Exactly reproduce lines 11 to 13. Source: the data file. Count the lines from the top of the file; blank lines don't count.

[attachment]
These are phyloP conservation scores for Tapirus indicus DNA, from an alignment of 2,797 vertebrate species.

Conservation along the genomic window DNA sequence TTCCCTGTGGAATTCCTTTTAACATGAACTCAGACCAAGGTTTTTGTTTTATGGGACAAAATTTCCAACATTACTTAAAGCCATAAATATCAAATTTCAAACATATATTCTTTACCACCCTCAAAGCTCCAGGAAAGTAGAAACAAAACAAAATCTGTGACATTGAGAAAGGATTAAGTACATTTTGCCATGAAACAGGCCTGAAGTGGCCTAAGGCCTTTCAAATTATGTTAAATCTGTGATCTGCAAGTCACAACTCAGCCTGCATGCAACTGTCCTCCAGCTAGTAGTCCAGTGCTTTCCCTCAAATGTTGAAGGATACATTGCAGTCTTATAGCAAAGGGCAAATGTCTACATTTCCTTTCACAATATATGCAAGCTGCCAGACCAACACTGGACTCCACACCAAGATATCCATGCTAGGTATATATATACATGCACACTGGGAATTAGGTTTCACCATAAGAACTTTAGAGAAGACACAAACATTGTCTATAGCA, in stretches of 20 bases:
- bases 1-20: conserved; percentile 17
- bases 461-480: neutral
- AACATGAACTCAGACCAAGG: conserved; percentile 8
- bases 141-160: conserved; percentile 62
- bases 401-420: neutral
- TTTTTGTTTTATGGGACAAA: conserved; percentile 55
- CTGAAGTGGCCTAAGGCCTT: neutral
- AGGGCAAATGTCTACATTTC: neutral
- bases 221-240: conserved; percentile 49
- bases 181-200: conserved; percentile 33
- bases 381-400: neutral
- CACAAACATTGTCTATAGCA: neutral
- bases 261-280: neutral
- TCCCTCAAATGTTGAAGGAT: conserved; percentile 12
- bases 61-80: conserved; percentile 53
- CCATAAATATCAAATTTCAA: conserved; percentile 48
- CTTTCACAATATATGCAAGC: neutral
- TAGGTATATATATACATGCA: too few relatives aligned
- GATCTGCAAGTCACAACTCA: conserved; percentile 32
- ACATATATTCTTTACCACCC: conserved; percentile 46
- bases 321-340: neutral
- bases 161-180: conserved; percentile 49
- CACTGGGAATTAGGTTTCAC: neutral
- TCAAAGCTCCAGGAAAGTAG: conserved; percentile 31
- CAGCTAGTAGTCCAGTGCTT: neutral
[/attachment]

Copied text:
- bases 221-240: conserved; percentile 49
- bases 181-200: conserved; percentile 33
- bases 381-400: neutral